Elder Montierth and I at the National Palace Museum.
After much planning, we arranged to visit the National Palace Museum as a district on Monday. Because P-day time is so limited, these outings must be coordinated precisely and carefully. Every second counts.
We hurriedly finished our emails and rushed to the MRT station. We rode the MRT to Guting, where we waited for the sisters. After several minutes passed, they arrived, and we were ready to transfer to the next leg of our journey. The train which Elder Clark had earlier mentioned pulled up to the station, and the doors opened.
At this point, indecision reared its ugly head. Was this really the train we were looking for? The sisters equivocated. Elder Clark asked an attendant, who waffled. Our precious seconds whiled away. At last, the attendant conceded that this was the right train–just as the doors-closing tone began to play! The car doors shuddered and started sliding shut.
I made a split-second, impulsive decision, and tore between the rapidly-closing doors. Elder Clark frantically leapt after me through the gap, but the closing doors caught him halfway through! With a heave of strength, he lunged free of the gates and fell flailing into the car. The doors yanked one of his shoes from his foot, and it fell and wedged in the crack between train and platform. Another split second passed, and the doors had closed completely.
We stood within the sealed train, Elder Clark with only one shoe, as our companions noiselessly gestured and mouthed words outside. Elder Montierth bent over and pulled Elder Clark’s shoe from the gates. Everyone on the train stared at us silently. I kept thinking to myself, "I’ll never see these people again." We braced ourselves for the train’s imminent departure.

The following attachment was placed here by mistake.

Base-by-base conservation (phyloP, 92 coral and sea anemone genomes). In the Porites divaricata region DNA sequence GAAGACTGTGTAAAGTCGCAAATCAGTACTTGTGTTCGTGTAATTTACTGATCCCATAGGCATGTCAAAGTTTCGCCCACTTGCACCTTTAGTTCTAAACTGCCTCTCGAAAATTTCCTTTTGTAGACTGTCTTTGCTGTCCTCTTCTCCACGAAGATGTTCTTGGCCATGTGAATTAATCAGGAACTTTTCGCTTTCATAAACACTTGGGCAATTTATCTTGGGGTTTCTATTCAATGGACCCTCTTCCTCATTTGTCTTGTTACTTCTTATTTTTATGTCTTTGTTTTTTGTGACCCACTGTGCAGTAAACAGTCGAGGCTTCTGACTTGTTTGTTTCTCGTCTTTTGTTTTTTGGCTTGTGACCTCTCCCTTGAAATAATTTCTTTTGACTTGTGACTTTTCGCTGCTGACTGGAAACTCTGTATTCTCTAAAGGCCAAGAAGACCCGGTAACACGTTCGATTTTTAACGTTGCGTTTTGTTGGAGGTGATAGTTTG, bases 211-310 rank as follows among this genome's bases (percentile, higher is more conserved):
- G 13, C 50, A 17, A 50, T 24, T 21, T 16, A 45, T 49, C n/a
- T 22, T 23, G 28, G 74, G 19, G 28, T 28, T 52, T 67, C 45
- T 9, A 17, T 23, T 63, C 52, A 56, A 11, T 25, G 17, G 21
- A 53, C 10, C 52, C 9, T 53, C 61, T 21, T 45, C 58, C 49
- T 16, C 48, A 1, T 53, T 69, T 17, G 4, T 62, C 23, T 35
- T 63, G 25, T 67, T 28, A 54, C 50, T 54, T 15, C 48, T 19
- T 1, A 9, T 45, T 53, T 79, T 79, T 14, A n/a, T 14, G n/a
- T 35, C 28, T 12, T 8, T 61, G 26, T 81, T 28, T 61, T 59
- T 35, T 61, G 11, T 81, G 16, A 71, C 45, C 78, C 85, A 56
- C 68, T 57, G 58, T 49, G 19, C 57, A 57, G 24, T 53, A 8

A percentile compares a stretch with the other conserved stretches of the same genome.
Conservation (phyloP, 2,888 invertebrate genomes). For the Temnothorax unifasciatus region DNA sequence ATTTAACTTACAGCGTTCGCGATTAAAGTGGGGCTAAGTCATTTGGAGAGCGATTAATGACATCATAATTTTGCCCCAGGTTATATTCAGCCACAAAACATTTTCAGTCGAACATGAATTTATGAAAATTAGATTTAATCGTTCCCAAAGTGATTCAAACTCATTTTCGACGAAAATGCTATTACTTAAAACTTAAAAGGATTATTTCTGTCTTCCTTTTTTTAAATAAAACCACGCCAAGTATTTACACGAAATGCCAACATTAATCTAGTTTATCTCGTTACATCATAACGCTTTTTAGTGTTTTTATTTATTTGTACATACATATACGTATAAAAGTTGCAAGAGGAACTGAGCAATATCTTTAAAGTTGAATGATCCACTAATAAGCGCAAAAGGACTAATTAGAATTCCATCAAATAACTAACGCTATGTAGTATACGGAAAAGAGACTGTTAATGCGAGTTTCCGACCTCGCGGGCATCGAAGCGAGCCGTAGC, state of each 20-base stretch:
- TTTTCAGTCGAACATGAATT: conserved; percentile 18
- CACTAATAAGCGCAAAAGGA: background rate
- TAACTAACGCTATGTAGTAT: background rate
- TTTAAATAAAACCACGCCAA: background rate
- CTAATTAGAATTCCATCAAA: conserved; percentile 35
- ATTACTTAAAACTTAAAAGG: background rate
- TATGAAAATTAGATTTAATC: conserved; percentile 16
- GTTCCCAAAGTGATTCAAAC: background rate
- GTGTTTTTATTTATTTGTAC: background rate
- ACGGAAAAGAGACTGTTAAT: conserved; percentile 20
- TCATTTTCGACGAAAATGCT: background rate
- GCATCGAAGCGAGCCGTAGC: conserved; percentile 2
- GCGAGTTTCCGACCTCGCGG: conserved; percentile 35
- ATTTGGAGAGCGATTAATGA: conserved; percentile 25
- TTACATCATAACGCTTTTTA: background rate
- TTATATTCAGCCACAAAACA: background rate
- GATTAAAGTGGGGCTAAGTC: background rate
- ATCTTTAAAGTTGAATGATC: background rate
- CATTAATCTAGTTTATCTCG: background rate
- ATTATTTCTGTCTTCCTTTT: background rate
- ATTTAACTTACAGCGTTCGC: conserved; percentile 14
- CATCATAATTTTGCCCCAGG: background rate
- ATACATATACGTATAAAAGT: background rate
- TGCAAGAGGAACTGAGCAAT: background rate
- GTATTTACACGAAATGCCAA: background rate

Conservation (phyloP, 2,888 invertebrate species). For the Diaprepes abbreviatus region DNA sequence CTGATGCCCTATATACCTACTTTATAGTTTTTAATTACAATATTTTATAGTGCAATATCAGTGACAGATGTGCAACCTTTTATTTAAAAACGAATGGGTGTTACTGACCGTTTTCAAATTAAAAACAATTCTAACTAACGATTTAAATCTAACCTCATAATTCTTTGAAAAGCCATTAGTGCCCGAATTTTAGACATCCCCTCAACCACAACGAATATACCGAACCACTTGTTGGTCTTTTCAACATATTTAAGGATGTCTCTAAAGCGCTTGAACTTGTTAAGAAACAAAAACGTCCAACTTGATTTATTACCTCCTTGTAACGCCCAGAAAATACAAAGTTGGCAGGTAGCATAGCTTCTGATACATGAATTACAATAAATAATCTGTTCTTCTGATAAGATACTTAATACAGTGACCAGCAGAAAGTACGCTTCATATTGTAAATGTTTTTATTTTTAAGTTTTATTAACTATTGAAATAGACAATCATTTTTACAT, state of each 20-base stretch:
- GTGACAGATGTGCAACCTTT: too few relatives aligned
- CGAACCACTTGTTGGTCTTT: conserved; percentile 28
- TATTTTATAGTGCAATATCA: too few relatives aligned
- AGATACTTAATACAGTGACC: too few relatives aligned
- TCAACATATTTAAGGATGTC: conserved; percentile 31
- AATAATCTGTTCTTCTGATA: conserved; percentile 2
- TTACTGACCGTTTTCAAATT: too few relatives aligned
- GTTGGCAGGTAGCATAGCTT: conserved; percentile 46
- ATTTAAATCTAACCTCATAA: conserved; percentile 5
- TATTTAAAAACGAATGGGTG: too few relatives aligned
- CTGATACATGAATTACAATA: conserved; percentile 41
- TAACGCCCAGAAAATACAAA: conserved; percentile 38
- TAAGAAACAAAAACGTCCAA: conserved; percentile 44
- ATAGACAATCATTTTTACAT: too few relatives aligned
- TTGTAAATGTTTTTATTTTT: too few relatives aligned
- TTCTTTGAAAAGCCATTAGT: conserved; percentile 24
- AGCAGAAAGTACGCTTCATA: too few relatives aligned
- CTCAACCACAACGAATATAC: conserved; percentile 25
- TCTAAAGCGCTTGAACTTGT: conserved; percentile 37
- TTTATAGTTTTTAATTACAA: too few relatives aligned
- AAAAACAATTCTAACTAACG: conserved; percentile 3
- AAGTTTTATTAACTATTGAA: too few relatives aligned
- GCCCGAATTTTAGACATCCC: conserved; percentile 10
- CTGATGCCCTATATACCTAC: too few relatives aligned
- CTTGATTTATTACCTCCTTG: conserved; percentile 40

Thankfully, the MRT has many safety features. The train cannot leave the station if one of the platform gates has encountered an obstruction while closing. The attendant ran up and reset the gate. An indistinct announcement played within the train, and the doors reopened. Elder Clark and I walked out. We all took the next train.
View from the top of the stairs.
The rest of our outing proceeded relatively without incident. The National Palace Museum was excellent. It’s the world’s largest museum of Chinese history and artifacts. Some of my favorite parts were the hundreds of intricate ivory, jade, and boxwood carvings I saw. Many were very similar to Medieval artifacts I saw at the Cloisters museum in New York City, although their style is different. There were many really cool items of furniture, calligraphy, paintings, and other artifacts. Some carvings and cast-metal items dated before 1,000 BC. It was amazing to see ancient dings inscribed with characters recognizable as Chinese. The usage and grammar patterns have completely changed since that time, but the characters are remarkably similar.
Also, I saw the cabbage, of course.
I didn’t 搬家 this transfer, and Elder Montierth is staying too. Elder Clark was assigned a new companion, though: Elder Azua. It’s great to have a new addition to our apartment.
Elder Montierth and I have been finding like mad. We need more investigators in our pool. Every week, we find many new investigators, but very few of them stick. Most immediately break contact and don’t come to the second lesson. It’s unfortunate. Nevertheless, there are always a few who continue to meet with us and progress. I heard that the average progressing Taiwanese investigator talks to missionaries on seven different occasions before agreeing to meet. At the very least, then, we’re preparing these people for future conversion.
The Chinese is coming along quite smoothly as well. I’m about 1/2-way through learning how to read and write the 2,530 characters used in the Book of Mormon. I can finally read from the characters instead of the pinyin in the scriptures when teaching investigators.